Monday, November 28, 2011
The Grand Old British Empire
Of course, none of these men were perfect from Raleigh to Clive to Rhodes. Neither was every page of British imperial history a proud one. Individuals will always be fallible, some policies were benevolent and some were rather horrible; such is the history of human beings. The eradication of the Thugee cult in India, for example, was a great service to the subcontinent. The Opium Wars, on the other hand, were a terrible injustice (not perpetrated by Britain alone) and quite a shameful episode on the whole. However, the relatively few ugly incidents should not blind us from the immense good that was accomplished by the British Empire nor intimidate proud Britons from defending their exceptional place in history. Were it not for the British Empire the world today would be a very, very different place and, I happen to think, were it still around it would be a better place for a great many people in the world.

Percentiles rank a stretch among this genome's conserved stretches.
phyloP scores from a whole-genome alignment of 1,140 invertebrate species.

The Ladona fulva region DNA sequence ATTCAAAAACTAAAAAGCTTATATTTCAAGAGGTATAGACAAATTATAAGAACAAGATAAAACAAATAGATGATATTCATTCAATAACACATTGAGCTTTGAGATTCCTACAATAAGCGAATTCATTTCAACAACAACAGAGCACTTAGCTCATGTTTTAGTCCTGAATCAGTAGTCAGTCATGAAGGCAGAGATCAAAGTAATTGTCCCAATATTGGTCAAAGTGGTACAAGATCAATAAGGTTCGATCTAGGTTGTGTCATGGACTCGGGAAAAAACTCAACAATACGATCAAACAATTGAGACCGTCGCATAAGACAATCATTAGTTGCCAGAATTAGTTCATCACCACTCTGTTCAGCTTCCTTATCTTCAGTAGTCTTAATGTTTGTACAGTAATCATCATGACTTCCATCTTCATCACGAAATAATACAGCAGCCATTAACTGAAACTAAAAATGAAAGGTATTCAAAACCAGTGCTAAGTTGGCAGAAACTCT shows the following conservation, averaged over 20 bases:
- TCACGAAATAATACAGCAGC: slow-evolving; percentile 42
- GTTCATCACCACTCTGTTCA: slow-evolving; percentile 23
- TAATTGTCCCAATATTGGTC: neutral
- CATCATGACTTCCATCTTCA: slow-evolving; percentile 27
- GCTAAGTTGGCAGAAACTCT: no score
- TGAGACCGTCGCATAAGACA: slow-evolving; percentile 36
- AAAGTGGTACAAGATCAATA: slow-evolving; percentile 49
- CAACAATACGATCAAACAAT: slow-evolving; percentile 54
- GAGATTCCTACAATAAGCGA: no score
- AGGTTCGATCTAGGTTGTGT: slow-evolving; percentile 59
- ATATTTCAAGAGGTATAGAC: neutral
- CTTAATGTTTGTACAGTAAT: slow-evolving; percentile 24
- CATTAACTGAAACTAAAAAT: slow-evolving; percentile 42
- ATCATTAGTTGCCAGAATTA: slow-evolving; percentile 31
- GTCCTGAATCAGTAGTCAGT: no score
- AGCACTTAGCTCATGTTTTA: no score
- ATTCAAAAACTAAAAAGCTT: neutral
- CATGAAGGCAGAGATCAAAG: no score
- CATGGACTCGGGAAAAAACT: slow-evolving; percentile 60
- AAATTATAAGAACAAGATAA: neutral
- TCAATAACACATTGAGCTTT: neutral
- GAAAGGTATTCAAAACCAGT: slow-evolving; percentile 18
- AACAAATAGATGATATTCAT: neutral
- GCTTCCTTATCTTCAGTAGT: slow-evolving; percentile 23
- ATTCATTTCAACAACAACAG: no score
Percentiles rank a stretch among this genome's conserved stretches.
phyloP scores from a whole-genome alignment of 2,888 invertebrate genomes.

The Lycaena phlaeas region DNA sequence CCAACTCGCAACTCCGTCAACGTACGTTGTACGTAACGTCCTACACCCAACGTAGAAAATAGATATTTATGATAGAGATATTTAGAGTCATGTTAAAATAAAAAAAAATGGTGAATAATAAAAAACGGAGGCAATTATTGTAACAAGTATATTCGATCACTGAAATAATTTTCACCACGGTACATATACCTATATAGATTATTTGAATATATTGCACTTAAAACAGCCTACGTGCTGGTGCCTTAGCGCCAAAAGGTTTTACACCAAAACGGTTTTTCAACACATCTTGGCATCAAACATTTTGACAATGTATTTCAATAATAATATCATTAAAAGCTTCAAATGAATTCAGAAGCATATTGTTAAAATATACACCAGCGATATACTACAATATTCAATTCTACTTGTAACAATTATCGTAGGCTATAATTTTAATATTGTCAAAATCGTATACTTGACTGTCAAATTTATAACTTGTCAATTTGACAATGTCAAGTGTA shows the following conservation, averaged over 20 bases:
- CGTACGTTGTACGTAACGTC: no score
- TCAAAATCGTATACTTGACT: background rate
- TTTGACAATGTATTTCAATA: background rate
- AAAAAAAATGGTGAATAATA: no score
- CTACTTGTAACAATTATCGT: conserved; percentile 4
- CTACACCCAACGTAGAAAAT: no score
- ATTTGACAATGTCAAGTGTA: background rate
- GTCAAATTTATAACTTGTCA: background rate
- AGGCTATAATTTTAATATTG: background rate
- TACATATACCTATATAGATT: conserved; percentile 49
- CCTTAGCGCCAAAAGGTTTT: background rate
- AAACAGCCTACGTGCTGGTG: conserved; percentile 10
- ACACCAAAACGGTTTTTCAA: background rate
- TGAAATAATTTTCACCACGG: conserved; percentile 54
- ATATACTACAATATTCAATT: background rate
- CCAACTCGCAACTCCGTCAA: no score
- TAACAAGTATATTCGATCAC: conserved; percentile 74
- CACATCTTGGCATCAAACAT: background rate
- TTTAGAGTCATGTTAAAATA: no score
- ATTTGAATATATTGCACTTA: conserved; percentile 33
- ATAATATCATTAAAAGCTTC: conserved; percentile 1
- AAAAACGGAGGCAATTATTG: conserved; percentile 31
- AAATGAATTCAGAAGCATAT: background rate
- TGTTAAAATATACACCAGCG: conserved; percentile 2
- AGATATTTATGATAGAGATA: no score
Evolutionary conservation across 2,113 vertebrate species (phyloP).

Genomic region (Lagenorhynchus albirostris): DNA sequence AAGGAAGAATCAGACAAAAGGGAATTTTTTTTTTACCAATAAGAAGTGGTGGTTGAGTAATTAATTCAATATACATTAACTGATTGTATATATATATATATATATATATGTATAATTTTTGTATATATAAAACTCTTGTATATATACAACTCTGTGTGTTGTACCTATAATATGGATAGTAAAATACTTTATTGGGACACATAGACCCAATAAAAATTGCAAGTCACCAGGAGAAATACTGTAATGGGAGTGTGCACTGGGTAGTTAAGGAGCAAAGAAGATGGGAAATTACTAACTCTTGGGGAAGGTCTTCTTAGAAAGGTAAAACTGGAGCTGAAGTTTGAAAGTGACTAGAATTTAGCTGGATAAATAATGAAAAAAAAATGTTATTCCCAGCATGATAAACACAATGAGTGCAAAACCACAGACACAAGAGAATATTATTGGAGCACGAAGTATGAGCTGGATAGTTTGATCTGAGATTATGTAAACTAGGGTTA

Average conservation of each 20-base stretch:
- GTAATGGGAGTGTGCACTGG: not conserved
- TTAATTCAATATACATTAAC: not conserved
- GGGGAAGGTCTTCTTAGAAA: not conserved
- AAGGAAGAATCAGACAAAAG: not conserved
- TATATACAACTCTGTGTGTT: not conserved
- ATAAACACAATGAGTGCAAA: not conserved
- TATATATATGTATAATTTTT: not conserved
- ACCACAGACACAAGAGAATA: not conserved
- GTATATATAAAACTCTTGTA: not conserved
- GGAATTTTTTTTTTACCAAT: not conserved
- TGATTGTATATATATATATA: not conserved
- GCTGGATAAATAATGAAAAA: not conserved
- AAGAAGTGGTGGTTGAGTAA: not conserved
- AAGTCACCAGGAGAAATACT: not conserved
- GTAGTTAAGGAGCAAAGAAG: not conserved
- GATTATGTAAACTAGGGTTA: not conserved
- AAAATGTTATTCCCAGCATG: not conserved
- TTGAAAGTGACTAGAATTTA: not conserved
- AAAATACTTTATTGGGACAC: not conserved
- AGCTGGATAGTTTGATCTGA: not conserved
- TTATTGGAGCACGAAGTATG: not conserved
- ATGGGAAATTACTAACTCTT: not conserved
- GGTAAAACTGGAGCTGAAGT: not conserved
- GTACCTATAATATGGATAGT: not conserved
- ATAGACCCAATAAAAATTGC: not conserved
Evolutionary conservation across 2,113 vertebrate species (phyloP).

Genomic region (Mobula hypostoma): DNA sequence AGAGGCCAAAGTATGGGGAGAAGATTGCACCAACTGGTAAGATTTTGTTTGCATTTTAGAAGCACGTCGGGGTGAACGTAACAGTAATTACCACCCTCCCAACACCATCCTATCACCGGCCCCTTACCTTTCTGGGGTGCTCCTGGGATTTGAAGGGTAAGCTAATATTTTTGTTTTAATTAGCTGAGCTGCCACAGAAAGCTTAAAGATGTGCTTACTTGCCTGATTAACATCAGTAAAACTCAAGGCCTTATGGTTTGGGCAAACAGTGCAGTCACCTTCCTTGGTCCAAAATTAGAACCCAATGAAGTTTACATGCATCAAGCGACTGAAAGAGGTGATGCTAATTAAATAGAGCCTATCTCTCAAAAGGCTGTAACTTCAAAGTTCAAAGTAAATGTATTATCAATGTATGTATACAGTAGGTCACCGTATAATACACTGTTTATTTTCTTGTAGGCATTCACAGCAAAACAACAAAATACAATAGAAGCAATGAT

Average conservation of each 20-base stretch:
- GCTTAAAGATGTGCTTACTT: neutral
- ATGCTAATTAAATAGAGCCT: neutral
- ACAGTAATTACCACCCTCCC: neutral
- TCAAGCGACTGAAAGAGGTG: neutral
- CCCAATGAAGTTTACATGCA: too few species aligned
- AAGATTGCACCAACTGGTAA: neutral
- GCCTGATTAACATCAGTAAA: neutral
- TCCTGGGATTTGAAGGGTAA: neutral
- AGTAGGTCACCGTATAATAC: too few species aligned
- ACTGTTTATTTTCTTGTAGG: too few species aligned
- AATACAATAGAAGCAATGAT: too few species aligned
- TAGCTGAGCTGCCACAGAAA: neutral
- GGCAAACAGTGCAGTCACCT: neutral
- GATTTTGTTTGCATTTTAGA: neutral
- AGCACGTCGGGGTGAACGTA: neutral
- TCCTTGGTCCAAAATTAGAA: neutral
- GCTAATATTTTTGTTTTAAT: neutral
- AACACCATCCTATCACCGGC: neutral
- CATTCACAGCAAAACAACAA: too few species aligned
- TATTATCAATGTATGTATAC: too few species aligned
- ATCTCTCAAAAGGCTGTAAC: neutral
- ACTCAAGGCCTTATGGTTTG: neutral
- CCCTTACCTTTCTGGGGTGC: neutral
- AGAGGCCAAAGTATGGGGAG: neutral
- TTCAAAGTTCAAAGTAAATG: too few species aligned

For example, when the British took over the French territory of Canada, early indications were that British rule would be harsh and intolerant. However, the British won the loyalty of the local population by recognizing French law, granting toleration to Catholicism and removing references to Protestantism in the oath of allegiance. It was a winning policy as in the American Revolution that followed later, not only did Canada remain loyal but French Canadian leaders and bishops zealously supported the royal cause. South Africa was another example. The war against the Dutch settlers had been bitter and ferocious (even seeing the first use of the concentration camp) but once Britain was victorious they did not treat the Boers as a conquered enemy but made them partners in the British Empire, ensuring the staunch support of the South Africans in both World Wars that followed. Ultimately the former enemies worked together to make South Africa the most advanced and prosperous country on the African continent. In India, where Britain has been much criticized, the fact remains that local traditions, customs and religions were maintained under British rule. Intolerance and wars of religion only emerged after independence. The extent to which the British were able to work well in cooperation with the native population is seen in the fact that such a relatively small island, half-way around the world, was able to administer an entire sub-continent with fewer troops than the French republic garrisoned in Indochina alone.